General knowledge guide to copyright material.
On the whole, be it film or television footage; user generated content, commercial music or images of people or things (the material), if you didn’t create it, you cannot use it for commercial gain.
Here are some interesting facts that go against that reasoning (there’s always exceptions to a rule).
- Art work is copyright free after 75 years of artist’s death
- Public domain content is free, but high resolution versions aren’t always available and will cost you in a ‘service charge’ from the owner
- There are different clearance requirements depending the material’s intended use: for example – location versus a set; a picture doesn’t need clearing on location necessarily if its on a news interview, however its its part of a film set, it does.
It is a murky world, so by way of a little further clarity, if material is used editorially; meaning, if you’re a news or blog outlet writing about a subject, you can use it in that context, if it’s in the public domain.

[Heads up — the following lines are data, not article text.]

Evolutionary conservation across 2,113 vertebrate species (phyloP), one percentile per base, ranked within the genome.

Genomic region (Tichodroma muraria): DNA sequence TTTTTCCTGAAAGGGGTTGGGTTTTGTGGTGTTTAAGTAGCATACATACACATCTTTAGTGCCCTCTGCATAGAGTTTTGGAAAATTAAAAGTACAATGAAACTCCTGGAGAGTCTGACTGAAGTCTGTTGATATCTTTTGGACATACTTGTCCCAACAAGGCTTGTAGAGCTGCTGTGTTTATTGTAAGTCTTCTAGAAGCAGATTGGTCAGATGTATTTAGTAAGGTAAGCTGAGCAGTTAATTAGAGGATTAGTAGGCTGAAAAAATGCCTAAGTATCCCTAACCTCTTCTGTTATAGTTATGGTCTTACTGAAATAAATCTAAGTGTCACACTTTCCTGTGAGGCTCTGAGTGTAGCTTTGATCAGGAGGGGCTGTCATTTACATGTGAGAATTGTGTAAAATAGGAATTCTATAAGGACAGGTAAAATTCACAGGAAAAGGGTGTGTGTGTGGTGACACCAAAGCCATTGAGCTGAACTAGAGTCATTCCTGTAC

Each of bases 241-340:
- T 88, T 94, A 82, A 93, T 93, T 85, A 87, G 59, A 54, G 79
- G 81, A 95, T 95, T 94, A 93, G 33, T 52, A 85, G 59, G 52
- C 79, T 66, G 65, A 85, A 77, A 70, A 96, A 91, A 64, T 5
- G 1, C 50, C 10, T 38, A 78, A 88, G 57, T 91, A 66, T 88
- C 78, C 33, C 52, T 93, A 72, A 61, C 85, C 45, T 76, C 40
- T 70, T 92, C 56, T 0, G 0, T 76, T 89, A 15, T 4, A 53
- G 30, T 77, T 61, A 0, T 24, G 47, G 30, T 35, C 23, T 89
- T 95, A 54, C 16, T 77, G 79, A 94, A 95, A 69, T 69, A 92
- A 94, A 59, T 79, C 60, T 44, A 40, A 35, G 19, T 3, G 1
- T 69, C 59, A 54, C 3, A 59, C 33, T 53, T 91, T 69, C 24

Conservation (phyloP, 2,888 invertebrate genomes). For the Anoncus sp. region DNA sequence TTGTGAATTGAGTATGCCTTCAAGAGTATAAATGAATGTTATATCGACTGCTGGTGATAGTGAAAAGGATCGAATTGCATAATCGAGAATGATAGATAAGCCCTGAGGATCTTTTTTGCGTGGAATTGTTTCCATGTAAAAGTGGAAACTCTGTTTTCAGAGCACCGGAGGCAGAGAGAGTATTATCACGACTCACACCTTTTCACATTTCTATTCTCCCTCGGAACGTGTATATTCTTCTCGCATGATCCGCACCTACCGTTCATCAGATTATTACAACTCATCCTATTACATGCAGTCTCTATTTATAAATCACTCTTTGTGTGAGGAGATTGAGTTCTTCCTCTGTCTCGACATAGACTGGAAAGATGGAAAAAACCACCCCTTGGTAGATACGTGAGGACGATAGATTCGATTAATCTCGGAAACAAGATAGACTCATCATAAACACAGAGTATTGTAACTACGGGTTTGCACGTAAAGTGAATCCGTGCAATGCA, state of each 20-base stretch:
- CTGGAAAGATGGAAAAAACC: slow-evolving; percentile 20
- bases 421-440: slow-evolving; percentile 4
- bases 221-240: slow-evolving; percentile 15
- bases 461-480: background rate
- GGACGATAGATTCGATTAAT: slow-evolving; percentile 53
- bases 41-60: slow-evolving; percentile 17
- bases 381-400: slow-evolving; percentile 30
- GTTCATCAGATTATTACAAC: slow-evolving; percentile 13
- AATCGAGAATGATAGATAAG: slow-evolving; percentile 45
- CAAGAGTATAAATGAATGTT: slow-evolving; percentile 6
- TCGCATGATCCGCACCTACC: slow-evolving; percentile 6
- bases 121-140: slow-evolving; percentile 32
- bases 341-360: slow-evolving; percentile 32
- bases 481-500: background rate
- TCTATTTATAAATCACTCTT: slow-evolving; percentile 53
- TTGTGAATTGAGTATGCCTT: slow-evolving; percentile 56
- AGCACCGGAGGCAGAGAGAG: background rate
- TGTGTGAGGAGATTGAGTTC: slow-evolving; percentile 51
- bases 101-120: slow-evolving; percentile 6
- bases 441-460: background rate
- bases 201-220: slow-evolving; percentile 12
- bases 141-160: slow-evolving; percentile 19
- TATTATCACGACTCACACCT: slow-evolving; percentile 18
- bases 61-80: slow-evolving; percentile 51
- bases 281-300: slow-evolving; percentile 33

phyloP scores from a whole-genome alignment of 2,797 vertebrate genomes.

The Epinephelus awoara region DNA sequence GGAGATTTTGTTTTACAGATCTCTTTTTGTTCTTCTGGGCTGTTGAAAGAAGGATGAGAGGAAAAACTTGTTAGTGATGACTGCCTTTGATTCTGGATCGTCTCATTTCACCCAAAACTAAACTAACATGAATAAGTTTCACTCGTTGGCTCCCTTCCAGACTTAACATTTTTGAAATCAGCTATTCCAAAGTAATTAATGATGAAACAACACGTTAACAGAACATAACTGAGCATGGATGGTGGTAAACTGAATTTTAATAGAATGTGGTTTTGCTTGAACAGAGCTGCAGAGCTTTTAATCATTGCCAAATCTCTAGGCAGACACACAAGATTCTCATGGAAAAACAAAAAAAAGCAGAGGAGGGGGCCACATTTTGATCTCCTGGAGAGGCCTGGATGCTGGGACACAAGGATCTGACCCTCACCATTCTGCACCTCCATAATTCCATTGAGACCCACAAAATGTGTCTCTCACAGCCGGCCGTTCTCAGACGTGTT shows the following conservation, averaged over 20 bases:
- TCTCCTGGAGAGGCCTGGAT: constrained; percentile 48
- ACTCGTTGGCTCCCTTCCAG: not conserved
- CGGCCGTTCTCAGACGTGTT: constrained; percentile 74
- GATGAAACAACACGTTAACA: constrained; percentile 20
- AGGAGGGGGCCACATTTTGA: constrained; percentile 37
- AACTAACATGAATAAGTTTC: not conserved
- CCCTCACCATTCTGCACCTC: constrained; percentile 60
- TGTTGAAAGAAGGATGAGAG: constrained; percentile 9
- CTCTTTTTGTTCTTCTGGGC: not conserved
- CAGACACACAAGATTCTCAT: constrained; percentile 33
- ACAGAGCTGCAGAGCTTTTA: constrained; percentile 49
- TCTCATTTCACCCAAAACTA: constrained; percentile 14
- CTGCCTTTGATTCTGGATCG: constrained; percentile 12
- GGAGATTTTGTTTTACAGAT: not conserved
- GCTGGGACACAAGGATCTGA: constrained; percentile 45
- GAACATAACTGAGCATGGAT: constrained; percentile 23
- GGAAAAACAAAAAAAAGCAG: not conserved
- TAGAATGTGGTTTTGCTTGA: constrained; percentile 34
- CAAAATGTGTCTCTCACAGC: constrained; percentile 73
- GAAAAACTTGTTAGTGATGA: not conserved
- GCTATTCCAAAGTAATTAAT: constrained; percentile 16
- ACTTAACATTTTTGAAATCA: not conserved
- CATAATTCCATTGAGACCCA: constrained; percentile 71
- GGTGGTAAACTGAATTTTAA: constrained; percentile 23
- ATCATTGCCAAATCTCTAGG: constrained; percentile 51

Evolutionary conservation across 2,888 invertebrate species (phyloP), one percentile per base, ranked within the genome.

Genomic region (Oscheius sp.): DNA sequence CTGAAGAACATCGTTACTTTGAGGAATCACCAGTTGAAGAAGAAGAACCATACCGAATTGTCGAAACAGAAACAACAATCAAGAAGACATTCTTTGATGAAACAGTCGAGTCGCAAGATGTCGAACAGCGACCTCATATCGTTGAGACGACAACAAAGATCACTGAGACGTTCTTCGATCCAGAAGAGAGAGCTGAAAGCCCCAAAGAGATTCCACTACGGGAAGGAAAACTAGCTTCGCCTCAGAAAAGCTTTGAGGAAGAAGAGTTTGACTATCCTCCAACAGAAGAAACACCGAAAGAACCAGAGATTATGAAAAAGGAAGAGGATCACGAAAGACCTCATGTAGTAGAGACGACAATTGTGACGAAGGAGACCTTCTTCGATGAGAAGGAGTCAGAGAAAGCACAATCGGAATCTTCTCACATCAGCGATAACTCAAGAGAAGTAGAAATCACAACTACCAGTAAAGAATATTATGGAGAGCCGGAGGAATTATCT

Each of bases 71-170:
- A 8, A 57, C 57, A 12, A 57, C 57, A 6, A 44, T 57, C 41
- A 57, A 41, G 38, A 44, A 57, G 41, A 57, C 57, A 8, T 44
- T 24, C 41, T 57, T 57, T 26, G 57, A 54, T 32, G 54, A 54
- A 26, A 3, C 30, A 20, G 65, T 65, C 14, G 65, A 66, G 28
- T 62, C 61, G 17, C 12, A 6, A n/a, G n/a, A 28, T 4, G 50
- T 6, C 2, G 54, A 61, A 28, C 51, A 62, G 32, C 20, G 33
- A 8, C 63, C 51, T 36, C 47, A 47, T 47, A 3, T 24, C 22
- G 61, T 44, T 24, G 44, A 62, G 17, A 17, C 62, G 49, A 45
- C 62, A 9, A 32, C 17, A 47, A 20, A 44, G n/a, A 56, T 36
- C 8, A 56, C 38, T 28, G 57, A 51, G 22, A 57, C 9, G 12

This means whether you’re writing or blogging about president Obama or Baked Beans you can use a images of them or even a soundbite without fear of breaking guidelines.
Part of our services at ARC is to make sure material is cleared for commercial use. Our typical clients are advertising agencies making commercials who want to use material that’s been created before-hand for its original use. This is a non-editorial example.
The widely celebrate ‘Happy Birthday’ song, although older than 75 years, is seldom heard of TV, film, theatre or radio because although the authors (two elderly sisters) are long deceased, they left an estate, so a fee would have to be paid to that estate to clear its use.
The rule of thumb is: if your use of archive material is commercial, you’ll need it cleared for use: this is where we come into our own, as we provide this service, efficiently and cost effectively.